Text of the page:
I want that I be a teacher.

Bíi ril menéde bedihá mehin bezh omá wa.

The students want that they be teachers.

Note that the first example above (the full embedding to disambiguate the first example in the previous set) would be awkward. Human languages do not like to repeat identical information within a sentence without very good reasons—in this case to emphatically resolve some ambiguity.

Note also, in the sets of sentences that comprise the rest of this lesson’s examples, that we needn’t use “in” to begin embedded clauses if the clause begins with an auxiliary. This is because the rule for embedding states that an embedded clause begins either with a verb or with an auxiliary. Of course, if we needed to use one of the verb prefixes, we’d use “in” to carry the prefix.

Bíi ul Mázhareth in le omáhé wa.

Margaret hopes that I am a teacher.

Bíi ul Mázhareth rilrili le omáhé wa.

Margaret hopes that I might be a teacher.

Bíi ul Mázhareth rilrili nahin le omáhé wa.

Margaret hopes that I might begin to be a teacher.

 

Bíi lothel ra rawith in le omáhée wa.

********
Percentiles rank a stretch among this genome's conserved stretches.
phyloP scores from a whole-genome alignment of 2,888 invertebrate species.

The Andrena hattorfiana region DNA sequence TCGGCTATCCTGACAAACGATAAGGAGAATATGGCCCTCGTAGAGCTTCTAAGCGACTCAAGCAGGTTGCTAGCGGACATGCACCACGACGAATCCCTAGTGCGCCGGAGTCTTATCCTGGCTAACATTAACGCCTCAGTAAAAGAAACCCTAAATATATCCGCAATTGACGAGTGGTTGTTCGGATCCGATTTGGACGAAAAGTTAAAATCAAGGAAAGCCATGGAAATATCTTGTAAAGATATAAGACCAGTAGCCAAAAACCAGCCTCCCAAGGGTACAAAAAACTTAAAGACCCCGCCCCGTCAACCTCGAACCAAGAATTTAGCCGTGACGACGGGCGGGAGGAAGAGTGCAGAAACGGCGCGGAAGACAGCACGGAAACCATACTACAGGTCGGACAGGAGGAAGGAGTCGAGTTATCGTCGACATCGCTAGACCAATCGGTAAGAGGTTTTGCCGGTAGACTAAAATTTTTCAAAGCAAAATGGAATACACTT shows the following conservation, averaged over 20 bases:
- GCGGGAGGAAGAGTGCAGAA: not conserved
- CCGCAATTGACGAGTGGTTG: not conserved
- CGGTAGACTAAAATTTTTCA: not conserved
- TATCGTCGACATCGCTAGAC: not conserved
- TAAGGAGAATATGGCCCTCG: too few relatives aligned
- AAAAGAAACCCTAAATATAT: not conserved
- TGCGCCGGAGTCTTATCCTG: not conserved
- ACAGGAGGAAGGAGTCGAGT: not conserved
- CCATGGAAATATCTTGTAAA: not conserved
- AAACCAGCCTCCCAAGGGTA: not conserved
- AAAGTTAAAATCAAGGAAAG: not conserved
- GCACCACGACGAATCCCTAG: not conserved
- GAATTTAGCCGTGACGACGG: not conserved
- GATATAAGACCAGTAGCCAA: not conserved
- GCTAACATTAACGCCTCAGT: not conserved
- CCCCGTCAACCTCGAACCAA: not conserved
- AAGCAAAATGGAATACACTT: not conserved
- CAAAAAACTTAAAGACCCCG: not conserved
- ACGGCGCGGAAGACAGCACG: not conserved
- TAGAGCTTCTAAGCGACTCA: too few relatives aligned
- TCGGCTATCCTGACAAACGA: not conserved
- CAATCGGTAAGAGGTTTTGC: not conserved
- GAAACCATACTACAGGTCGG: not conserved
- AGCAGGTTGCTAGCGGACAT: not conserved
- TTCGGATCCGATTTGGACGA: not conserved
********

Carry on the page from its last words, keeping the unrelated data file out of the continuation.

No-one knows whether I am a teacher.

Bíi lothel ra rawith eril le omáhée wa.

No-one knows whether I was a teacher.

Bíi lothel ra rawith eril dúuhin le omáhée wa.

No-one knows whether I failed to be a teacher.

 

Báa nasháad in néehá omáháa?

Is the alien who is a teacher departing?

Báa nasháad aril néehá omáháa?

Is the alien who will be a teacher departing?

Báa nasháad aril nohin néehá omáháa?

Is the alien who will finish being a teacher departing?

Exercises

Translate the following into English.

1  

Báa ril théehin ra Elízhabeth emidá?

2  

Bíi ril thóhin belid beth wa.

3  

Bíi eril néde wobalin wowehehá imá wáa.

4  

Bé mebédi meduhin lezh mewothal wothul.

5  

Bíi héeya ra ábedá aril be ninálhehéth we.

6  

Bíi en onida náhin nime nathadehéth wa.

7  

Bíi eril memime háawith in homana e thizh e thuzhehéeth wa.

8  

Bíi aril melothel ilá nehin zho alehalehéeth wa.

9  

Báa elazháadin in duthahá hothul nethaháa?

10  

Bíidu meloláadeháalish with woho zhanath bróo dúuhin rashonelh shon wa.

Of course you had no difficulty with “emidá” in #1; it means “biologist” [emid (biology) + –á (doer)].

Or with “ilá” in #8; it means “spectator” [il (pay attention) + –á (doer)].

Translate the following into Láadan.